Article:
Poll: Anthony Weiner Now in Fourth Place, So You Can Stop Worrying About Him

Reporting on Politics and Policy.
July 29 2013 4:20 PM

Poll: Anthony Weiner Now in Fourth Place, So You Can Stop Worrying About Him

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Back to where he started three months ago.

Photo by Spencer Platt/Getty Images

The new Quinnipiac poll in New York confirms that Carlos Danger has dealt a mortal blow to Anthony Weiner's mayoral bid. After weeks of slugging his way into around 25 percent support—not quite a "front-runner," but a solid bet for a runoff berth—Weiner has collapsed to 16 percent. Back in the spring, when "ha ha, an Anthony Weiner comeback" was a slow-news-day story, Weiner was at 15 percent. He's lost all the ground he gained since he jumped into the race.

If you don't want to read the poll, or if your interest in a municipal mayoral election peaked long ago, here are the highlights.

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- Voters were asked, "How much would you say the phrase 'has a strong personal moral character' describes Anthony Weiner? Does it describe him a great deal, a good amount, somewhat, not so much or not at all?" Fourteen percent said "a great deal" or "a good amount." Fourteen percent.

- Weiner's complete collapse is dark news for City Council Speaker Christine Quinn, who would be the historic first female mayor of the city if she weren't the most right-leaning candidate in the primary. In a runoff with Weiner, she's up better than 2-1. In a runoff with Bill Thompson, she's down by 10. And that includes her keeping 33 percent support with black voters, which against a black candidate seems completely unlikely.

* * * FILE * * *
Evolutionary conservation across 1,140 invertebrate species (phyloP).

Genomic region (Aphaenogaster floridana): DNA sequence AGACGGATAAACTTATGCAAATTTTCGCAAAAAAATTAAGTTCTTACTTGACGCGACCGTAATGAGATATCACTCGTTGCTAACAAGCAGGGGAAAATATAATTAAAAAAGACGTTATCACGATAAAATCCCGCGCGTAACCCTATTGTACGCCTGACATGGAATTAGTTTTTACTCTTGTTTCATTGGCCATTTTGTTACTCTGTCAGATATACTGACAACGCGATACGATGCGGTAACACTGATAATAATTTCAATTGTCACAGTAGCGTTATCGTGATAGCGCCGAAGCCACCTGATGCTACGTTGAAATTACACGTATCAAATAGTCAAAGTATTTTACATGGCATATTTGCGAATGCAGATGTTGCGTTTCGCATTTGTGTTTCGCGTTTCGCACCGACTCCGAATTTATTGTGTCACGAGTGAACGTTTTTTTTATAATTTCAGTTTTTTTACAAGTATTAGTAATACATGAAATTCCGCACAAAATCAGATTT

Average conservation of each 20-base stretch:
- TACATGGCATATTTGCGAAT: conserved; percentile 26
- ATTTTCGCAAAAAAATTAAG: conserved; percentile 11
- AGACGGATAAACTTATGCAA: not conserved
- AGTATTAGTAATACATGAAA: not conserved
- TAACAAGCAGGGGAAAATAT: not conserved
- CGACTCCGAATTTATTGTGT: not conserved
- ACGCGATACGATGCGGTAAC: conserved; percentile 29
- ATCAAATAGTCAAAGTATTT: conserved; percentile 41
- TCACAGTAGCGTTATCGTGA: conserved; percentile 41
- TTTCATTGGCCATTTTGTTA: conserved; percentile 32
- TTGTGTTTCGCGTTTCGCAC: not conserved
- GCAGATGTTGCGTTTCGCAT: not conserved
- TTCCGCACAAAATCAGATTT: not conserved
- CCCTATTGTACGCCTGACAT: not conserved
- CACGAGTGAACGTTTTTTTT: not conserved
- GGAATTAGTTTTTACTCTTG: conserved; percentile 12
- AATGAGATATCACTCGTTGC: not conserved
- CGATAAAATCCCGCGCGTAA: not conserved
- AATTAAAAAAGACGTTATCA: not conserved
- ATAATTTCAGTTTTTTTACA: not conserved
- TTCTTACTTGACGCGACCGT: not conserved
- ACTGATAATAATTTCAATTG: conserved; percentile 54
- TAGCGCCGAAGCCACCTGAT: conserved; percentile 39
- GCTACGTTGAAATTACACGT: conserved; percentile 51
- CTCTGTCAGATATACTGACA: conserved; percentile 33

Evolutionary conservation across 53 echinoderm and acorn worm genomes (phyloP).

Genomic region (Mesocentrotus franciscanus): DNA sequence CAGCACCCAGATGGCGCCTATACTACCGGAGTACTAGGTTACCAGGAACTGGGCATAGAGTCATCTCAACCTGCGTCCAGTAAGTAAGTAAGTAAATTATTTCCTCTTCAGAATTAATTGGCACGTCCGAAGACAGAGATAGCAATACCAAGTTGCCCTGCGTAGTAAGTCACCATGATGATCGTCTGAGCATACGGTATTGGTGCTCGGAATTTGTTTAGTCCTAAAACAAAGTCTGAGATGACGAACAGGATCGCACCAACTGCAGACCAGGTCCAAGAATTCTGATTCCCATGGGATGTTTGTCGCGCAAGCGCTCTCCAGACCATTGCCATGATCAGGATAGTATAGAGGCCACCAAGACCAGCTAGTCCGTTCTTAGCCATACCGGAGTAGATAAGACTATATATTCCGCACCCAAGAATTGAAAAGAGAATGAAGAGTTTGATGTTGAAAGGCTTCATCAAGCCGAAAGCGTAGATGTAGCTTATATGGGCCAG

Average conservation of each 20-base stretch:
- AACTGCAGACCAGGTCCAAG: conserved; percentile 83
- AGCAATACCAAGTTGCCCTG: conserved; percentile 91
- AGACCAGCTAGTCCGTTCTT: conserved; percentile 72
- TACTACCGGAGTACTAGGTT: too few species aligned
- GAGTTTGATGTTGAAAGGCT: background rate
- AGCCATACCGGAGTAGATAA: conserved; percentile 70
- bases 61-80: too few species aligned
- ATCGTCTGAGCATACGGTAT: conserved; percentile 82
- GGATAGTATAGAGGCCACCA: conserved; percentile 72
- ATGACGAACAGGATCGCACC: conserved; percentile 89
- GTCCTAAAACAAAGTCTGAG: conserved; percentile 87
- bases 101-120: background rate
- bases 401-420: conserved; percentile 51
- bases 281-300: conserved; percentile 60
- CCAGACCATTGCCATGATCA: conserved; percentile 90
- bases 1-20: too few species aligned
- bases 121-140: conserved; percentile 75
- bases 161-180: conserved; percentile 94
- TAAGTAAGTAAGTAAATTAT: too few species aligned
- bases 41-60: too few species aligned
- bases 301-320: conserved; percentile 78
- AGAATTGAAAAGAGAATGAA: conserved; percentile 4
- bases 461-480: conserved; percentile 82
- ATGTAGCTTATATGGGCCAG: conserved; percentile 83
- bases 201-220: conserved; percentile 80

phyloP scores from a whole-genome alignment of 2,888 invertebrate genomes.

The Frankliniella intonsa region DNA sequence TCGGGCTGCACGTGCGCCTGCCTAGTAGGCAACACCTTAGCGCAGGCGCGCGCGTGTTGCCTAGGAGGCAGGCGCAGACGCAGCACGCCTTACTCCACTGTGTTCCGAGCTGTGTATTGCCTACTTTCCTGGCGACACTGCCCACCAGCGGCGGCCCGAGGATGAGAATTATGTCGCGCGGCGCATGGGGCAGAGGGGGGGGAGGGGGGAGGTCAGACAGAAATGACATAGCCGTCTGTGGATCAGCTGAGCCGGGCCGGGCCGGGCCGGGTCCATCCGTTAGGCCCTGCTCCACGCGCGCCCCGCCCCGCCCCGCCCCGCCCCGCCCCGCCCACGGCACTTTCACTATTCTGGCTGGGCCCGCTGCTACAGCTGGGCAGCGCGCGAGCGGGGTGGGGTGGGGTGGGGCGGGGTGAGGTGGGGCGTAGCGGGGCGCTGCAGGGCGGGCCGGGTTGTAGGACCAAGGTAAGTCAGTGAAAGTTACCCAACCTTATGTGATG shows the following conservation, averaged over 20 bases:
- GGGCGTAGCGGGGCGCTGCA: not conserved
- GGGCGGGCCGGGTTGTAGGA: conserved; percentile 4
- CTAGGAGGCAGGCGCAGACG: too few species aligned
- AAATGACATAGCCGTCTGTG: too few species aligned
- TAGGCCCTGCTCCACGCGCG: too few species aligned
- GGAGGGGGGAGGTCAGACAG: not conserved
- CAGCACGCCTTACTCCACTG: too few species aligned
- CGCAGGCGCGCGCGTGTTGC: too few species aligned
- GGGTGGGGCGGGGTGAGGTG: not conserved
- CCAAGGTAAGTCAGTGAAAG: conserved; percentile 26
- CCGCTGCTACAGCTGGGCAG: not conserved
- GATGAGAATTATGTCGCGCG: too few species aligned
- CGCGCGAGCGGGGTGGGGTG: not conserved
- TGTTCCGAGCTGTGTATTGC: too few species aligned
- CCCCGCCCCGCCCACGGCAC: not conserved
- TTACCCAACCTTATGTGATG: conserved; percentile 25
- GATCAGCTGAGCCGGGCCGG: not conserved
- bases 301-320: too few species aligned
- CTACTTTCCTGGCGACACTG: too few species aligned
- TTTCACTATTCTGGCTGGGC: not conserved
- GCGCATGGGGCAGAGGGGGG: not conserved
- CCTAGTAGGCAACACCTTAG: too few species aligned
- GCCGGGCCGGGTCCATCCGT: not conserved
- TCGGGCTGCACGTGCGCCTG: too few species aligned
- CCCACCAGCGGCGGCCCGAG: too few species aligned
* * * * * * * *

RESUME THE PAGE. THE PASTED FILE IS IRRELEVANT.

- Bill de Blasio, the city's public advocate and the most credible lefty in the race, now polls at 21 percent. He reminds me of Rick Santorum in Iowa in 2012. Oh, not his politics! I mean that Santorum, by general agreement, was the candidate most in sync with caucus-goers, but most caucus-goers wrote him off as a spoiler. Only when late, post-Gingrich-collapse polls showed Santorum surging did his natural electorate find him—he quickly rose from fifth place to a narrow first. If de Blasio convinces white liberals that he can win, he can make the runoff.

David Weigel is a reporter for Bloomberg Politics

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